Dozens of Republican lawmakers are pushing for Donald Trump to sign a “religious freedom” executive order that was discussed earlier this year.
A group of 51 members of the House wrote to Trump this month to “request that you sign the draft executive order on religious liberty, as reported by numerous outlets on February 2, 2017, in order to protect millions of Americans whose religious freedom has been attacked or threatened over the last eight years.” The letter has not been publicly released but was obtained by USA TODAY.
Although the White House said in February that it had no plans to sign the order, an official told USA Today that Trump is trying to find a “middle ground” policy.
RELATED: Leaked Draft of ‘Religious Freedom’ Executive Order Reveals Chilling Plan to Legalize Anti-LGBT Discrimination
Rep. Warren Davidson (R-OH, pictured), who spearheaded the letter, spoke to USA Today:
“Fundamentally, to Christians, you can’t say ‘we’re going to protect your First Amendment rights and be the way they’ve always been.’ But now, to the Catholic church: ‘if you want to place a baby for adoption you have to also place them with same-sex couples’ and the church says ‘that’s an affront to our doctrine.’ You can’t have it both ways,” he told USA TODAY.
Davidson said Democrats should also be able to support religious liberty protections.
“It strikes me that broadly, in general, progressives have been pretty welcoming to Muslims and have been very upset with the president and his tone with Muslims. I think this could be something that could be seen as a way to reach out and say, ‘no, the First Amendment applies to everyone in America,’ ” Davidson said.
The letters signatories, all men except for Missouri Rep. Vicky Hartzler, include some of the Republican caucus’ most conservative members.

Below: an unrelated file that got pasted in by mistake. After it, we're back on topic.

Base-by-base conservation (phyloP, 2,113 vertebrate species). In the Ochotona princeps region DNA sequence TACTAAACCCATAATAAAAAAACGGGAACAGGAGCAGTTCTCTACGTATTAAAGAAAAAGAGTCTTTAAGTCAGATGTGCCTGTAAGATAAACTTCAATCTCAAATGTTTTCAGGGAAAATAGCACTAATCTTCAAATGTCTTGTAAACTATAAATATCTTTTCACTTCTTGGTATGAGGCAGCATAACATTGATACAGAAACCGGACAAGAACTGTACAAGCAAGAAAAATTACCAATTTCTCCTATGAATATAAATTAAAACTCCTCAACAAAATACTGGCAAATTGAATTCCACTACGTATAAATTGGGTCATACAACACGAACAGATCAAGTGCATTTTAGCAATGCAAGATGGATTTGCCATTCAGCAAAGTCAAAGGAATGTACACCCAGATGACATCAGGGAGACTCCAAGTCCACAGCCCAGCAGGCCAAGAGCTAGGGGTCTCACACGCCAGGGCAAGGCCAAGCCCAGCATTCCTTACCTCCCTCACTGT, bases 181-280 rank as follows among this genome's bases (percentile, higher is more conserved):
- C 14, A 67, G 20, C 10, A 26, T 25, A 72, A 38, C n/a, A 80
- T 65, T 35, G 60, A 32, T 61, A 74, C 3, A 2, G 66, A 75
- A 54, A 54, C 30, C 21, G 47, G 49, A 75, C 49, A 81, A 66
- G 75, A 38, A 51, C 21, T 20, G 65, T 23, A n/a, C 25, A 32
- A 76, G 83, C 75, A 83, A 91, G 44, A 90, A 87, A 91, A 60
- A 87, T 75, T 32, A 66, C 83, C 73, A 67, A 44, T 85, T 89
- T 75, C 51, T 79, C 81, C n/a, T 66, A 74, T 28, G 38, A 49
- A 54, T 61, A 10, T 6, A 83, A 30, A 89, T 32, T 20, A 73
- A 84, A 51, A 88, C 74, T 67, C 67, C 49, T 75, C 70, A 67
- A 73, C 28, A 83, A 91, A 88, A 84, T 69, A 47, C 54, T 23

Meanwhile, the ACLU is telling Trump, don’t you dare:
It’s telling that out of nearly 240 Republicans in the House, a mere 51 signed this letter. (Eighteen Republicans out of 52 joined a similar letter in the Senate). As we have repeatedly made clear, the ACLU will not hesitate to challenge this discriminatory EO should it be signed.
For President Trump to stand any chance at following through on his campaign promise to be a “real friend” to the LGBT community, he cannot follow fringe, anti-LGBT extremists down this ill-advised path of licensing discrimination under the guise of religious liberty. Those representatives advocating for this EO in Congress are urging a return to a discriminatory past, and they are a minority even among very conservative House Republicans.
Just last year, 43 House Republicans voted in favor of an amendment that reaffirmed a 2014 executive order from President Obama that prohibited businesses that contract with the federal government from discriminating against LGBT people. Upon taking office, the Trump administration made clear that it would keep these nondiscrimination requirements on federal contractors in place. And yet these protections could be completely undermined through this proposed EO.
Among the many prominent voices who have urged President Trump to reject this discriminatory EO is former Republican U.S. Sen. Alan Simpson of Wyoming.
Freedom of religion is one of our most fundamental national values — and something the ACLU fights for every day. But it does not give anyone the right to impose their beliefs on others, to harm others, or to discriminate. President Trump would be well served by listening to the advice of Sen. Simpson and other conservatives who recognize that discrimination against people based on who they are or whom they love must be rejected.
The Republican letter:
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